Should Consider An Older Dog"
People say… “An older dog won’t bond with me like a young
one will.” It’s true that an older dog doesn’t bond as a young one does; an older dog usually bonds with new
guardians even more than a young dog. This statement is actually true—an
older dog usually bonds with new guardians even more than a young dog.
Animals who have experienced loss or a difficult past that some have had if
abandoned, often display their desire to form new and stronger attachments.
They have found someone to love them and they have no intention of
People say… “An older dog up for adoption must have problems, or it wouldn’t
need adopting.” If not one of my Adoptable dogs, please consider a Rescue Dachshund
The reality is that pets enter shelters and rescue societies for every
imaginable reason. Often it’s not the dog that has the problem, but the human.
Many people get a dog because it seems like the thing to do, not because they
truly appreciate the qualities—and needs—of the species. Others are forced to
surrender their pets for personal reasons. There may be a problem with a
particular dog, but you are much less likely to find a senior dog that isn’t
housebroken or a senior dog that snaps;
older dogs have
usually overcome any bad habits they had when they were young.
People say… “An older dog will have more medical bills.” To some extent, this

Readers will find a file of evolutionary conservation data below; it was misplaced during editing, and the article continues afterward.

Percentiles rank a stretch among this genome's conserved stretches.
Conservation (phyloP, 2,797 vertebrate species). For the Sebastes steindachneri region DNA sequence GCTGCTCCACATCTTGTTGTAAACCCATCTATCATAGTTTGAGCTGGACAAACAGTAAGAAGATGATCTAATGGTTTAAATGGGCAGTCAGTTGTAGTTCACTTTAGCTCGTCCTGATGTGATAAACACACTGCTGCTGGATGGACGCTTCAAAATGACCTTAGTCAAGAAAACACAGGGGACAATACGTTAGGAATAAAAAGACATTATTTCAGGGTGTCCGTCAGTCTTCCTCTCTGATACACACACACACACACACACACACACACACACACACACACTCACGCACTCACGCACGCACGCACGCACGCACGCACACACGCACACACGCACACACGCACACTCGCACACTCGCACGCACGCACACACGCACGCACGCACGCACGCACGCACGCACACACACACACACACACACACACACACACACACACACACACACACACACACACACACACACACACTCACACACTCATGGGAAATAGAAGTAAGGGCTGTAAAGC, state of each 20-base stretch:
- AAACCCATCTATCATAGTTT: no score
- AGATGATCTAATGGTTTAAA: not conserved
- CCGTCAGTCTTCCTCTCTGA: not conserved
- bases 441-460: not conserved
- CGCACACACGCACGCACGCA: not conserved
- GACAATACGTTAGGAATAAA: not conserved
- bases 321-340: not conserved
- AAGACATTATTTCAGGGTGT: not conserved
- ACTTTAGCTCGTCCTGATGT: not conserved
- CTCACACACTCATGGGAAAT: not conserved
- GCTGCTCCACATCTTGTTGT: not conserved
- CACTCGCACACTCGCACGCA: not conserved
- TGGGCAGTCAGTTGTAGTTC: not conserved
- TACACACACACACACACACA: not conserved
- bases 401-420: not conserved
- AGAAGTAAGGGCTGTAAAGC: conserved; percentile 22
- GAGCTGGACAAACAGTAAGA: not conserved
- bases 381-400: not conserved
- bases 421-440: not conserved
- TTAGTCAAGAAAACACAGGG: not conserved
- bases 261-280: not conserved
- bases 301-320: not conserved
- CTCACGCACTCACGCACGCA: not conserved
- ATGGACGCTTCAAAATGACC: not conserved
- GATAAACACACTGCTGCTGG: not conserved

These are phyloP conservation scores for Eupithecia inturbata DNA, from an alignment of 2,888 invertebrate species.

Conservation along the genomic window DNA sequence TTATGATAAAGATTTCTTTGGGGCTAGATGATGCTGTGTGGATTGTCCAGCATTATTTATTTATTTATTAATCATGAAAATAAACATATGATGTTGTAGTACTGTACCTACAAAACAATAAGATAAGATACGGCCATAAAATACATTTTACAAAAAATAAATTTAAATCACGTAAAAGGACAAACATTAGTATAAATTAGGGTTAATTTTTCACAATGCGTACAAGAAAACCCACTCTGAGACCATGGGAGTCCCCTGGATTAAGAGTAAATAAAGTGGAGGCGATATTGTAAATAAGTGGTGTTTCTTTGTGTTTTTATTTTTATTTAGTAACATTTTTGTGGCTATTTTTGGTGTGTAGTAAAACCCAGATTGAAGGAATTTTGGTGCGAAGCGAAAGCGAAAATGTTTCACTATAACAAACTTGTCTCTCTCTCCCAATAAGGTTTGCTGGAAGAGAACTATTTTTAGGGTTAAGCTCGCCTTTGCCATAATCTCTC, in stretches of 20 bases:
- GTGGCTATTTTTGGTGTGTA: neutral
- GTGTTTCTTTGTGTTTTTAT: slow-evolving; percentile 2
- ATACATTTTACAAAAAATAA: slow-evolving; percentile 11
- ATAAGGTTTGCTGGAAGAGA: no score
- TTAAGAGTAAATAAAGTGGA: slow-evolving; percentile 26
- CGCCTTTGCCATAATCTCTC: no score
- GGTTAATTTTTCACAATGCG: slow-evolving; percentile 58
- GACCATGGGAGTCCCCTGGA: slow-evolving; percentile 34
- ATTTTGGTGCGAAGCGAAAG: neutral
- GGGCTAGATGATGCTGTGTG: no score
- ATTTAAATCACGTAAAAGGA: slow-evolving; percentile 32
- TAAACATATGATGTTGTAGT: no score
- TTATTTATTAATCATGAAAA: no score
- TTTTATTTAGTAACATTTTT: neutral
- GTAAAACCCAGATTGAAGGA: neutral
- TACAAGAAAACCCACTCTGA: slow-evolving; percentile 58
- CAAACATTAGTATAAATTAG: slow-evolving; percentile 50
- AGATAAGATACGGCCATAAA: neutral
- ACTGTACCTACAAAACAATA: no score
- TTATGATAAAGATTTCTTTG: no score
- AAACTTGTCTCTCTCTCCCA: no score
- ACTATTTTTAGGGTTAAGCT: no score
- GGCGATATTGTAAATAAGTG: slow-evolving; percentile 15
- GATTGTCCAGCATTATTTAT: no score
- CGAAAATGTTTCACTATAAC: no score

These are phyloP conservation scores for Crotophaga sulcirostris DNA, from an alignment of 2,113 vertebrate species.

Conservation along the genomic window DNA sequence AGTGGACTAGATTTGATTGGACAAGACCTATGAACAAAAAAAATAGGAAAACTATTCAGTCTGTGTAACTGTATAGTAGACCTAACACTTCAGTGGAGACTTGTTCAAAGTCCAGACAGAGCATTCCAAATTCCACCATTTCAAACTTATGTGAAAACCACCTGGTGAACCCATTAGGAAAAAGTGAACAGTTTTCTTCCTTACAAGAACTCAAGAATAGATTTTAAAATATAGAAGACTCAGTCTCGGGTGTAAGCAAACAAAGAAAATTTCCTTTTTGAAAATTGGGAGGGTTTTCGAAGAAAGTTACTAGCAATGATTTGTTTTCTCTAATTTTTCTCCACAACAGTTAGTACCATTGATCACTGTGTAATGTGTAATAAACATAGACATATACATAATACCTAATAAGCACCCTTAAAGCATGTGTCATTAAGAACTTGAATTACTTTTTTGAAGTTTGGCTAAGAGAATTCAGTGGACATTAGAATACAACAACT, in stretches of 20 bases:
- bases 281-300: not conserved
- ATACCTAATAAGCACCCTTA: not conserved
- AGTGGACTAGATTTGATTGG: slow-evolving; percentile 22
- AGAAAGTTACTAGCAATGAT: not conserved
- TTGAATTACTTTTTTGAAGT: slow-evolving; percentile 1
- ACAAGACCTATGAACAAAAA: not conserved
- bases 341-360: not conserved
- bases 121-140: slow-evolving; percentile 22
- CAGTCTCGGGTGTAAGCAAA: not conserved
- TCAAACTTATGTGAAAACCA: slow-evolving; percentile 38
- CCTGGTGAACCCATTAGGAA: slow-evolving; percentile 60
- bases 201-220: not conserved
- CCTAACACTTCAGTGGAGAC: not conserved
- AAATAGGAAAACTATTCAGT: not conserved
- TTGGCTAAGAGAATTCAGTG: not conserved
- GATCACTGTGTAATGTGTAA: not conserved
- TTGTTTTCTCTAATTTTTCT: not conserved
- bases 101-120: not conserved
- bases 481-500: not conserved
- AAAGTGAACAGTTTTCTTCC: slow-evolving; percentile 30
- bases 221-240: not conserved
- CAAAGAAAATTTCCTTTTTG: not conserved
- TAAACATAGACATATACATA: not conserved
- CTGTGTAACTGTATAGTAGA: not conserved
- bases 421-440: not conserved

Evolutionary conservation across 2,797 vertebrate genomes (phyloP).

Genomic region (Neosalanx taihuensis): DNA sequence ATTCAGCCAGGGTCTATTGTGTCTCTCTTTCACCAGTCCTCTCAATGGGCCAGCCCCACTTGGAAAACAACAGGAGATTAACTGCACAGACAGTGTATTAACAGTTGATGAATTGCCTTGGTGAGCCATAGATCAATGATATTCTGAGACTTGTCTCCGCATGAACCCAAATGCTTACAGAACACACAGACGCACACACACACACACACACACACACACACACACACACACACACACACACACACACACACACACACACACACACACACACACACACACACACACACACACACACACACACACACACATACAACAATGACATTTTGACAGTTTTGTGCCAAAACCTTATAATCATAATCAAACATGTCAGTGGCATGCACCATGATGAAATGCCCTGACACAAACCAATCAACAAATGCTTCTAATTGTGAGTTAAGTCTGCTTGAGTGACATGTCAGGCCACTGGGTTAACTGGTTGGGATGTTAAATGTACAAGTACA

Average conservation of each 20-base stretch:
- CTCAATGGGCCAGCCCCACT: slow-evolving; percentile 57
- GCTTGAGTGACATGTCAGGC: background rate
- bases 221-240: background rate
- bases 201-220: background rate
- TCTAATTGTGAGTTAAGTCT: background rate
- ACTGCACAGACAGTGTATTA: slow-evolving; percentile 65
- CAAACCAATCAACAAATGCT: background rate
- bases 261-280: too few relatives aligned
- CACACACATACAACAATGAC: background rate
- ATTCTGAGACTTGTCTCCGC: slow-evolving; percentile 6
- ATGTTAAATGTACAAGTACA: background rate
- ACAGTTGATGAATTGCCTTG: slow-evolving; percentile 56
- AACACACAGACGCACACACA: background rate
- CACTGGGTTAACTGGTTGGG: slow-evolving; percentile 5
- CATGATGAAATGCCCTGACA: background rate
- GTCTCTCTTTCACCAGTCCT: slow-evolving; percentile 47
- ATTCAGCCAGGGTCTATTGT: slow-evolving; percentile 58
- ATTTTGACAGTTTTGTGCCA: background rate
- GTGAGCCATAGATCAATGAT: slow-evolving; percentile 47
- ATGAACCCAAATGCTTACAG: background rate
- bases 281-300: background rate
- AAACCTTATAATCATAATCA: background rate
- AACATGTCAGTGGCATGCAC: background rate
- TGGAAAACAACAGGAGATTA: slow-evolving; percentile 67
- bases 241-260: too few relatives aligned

may be true, in that older dogs need more medical “supervision,” such as
geriatric testing during their annual exams. But there is
no health guarantee for a dog of any age.
One-year-old dogs can die of cancer. And puppies have larger immediate medical
bills because of their need for vaccinations and spay/neuter surgery. And don’t
forget the bills for chewed shoes and shredded drapes!
People say… “We
won’t have much time to enjoy her.” There are no more guarantees for our dogs
than for our human loved ones. You never know how long a beloved pet, or person,
will be with you. Love is what matters, no matter how long we are able to share
it. My oldest Bootsie, is 16 years old now and is quite active for her age.
Top 10 Reasons to Adopt a Senior Dog
1. Older dogs are
2. Older dogs are
not teething puppies, and won't chew
shoes and furniture while growing up.
3. Older dogs
can focus well because they've mellowed.
Therefore, they learn quickly.
4. Older dogs
have learned what "no" means. If they hadn't
learned it, they wouldn't have gotten to be older dogs!
5. Older dogs
settle in easily,
because they've learned what it takes to get along with others and become part
of a pack.
6. Older dogs are good at giving love, once they get into
their new, loving home. They are grateful for the second chance they've been
What you see is what you get: Unlike
puppies, older dogs have grown into their shape and personality. Puppies can
grow up to be quite different from what they seemed at first.
8. Older dogs are
-- ready for hiking, car trips, and other things you like to do.
9. Older dogs
leave you time for yourself,
because they don't make the kinds of demands on your time and attention that
puppies and young dogs do.
10. Older dogs
let you get a good night's sleep
because they're accustomed to
human schedules, they don't
comforting, or bathroom breaks